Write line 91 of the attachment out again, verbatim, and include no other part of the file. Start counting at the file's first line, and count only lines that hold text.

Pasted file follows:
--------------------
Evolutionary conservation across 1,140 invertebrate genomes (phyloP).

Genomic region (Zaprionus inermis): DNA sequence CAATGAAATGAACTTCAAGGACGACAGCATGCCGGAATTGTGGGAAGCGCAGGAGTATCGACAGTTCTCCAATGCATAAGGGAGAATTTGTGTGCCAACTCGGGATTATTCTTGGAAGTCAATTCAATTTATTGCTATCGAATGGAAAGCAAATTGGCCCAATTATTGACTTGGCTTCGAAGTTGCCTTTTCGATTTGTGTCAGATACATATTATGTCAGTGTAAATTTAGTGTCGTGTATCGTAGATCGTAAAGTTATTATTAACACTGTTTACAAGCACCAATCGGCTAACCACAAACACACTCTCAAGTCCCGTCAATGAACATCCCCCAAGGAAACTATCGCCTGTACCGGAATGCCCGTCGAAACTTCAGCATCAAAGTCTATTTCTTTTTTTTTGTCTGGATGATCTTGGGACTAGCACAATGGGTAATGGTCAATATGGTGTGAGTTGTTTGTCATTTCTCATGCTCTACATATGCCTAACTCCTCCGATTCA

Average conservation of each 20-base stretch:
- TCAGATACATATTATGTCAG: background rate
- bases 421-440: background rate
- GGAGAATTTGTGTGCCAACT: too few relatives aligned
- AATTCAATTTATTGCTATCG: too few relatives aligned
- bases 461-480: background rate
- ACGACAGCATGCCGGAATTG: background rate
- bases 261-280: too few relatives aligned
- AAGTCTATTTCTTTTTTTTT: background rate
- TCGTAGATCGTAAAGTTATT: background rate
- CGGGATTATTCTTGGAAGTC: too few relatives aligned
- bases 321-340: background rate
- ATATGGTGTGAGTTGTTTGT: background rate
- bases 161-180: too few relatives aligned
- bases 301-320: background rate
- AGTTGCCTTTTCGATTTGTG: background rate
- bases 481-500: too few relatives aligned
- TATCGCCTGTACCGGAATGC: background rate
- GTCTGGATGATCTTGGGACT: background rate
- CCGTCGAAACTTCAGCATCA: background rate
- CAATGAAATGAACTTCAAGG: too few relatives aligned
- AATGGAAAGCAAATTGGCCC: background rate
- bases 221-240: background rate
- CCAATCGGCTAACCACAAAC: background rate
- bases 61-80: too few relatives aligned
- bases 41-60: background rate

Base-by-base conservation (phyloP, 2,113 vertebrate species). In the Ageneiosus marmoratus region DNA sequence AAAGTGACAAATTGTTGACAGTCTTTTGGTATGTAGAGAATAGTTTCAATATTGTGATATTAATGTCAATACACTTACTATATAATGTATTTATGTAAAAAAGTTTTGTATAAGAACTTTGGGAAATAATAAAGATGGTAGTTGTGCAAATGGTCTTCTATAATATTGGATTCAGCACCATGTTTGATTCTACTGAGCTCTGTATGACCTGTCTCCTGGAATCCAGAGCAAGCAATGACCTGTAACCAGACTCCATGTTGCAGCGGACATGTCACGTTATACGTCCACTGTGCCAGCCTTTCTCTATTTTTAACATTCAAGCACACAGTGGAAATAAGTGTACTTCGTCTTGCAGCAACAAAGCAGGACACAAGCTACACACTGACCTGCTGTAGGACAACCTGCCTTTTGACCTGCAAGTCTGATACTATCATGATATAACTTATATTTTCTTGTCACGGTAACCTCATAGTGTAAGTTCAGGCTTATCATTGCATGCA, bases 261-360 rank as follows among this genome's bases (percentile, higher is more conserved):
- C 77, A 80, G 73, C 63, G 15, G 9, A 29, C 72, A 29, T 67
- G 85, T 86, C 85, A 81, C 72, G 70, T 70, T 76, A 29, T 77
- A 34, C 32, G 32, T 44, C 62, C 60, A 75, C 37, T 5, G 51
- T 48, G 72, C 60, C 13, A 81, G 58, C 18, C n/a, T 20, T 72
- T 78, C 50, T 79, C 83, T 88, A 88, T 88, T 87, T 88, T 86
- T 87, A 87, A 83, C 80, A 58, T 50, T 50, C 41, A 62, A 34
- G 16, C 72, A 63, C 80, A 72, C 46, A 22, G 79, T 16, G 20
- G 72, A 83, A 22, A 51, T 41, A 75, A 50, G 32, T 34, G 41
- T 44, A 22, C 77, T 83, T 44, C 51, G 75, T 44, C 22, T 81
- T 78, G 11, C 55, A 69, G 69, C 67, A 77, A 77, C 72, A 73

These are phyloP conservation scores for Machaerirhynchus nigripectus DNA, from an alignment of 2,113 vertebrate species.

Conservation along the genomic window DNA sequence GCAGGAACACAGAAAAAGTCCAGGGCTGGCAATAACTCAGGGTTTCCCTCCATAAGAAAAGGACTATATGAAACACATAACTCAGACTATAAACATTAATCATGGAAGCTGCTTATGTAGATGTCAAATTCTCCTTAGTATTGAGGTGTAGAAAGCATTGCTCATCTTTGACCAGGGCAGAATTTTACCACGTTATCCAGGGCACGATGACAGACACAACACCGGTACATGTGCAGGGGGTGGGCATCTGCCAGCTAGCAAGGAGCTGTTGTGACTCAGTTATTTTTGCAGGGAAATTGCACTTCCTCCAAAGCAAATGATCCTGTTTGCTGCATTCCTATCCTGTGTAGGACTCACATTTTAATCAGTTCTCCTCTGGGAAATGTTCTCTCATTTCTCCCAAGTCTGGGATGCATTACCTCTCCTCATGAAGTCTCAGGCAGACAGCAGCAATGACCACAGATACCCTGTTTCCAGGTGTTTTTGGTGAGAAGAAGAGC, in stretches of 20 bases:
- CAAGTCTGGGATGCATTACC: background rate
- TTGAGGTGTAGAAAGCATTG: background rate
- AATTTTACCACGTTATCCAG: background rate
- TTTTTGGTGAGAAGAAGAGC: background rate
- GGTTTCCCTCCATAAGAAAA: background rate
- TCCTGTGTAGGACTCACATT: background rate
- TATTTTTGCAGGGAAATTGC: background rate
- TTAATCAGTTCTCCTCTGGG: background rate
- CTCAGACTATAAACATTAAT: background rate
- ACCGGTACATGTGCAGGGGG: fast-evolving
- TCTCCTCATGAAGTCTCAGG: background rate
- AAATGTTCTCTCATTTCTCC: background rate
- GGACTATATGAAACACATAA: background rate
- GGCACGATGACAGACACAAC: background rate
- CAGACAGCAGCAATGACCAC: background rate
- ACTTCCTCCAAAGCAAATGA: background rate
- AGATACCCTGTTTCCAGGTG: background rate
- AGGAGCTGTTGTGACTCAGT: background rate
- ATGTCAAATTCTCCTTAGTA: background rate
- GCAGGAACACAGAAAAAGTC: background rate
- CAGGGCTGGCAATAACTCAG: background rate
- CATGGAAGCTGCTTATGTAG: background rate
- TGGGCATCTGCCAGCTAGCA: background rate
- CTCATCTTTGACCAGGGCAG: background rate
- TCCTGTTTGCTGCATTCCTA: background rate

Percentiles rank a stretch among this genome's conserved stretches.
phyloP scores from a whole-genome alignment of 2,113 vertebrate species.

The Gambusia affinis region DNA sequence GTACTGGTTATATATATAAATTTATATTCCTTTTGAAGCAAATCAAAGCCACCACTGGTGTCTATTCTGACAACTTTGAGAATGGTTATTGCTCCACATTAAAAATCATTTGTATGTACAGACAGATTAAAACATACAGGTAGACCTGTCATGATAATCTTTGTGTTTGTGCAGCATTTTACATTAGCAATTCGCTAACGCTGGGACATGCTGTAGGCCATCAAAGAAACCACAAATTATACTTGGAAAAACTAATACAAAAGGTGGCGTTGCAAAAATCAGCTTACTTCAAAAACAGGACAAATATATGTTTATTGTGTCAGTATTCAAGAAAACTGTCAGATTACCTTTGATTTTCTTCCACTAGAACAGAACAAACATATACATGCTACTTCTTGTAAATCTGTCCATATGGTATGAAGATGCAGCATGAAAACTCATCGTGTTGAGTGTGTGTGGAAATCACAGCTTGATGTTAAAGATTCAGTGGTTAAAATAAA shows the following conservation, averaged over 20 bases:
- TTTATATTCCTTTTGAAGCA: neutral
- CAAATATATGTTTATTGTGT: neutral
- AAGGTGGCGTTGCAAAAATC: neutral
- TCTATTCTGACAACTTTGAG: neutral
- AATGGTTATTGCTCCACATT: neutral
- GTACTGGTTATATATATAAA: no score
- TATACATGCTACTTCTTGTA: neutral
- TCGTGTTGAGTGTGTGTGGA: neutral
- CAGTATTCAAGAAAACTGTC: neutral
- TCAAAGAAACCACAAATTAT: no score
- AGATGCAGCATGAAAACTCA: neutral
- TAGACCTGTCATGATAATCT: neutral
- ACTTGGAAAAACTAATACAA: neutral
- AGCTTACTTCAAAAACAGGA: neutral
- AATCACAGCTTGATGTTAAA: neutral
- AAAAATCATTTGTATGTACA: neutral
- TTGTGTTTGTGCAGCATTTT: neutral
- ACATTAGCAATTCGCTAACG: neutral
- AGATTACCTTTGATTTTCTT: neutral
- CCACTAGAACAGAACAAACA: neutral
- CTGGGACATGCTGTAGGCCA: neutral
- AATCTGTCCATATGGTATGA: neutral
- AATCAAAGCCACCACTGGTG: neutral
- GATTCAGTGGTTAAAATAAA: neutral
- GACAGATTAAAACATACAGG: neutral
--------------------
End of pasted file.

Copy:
- AATCTGTCCATATGGTATGA: neutral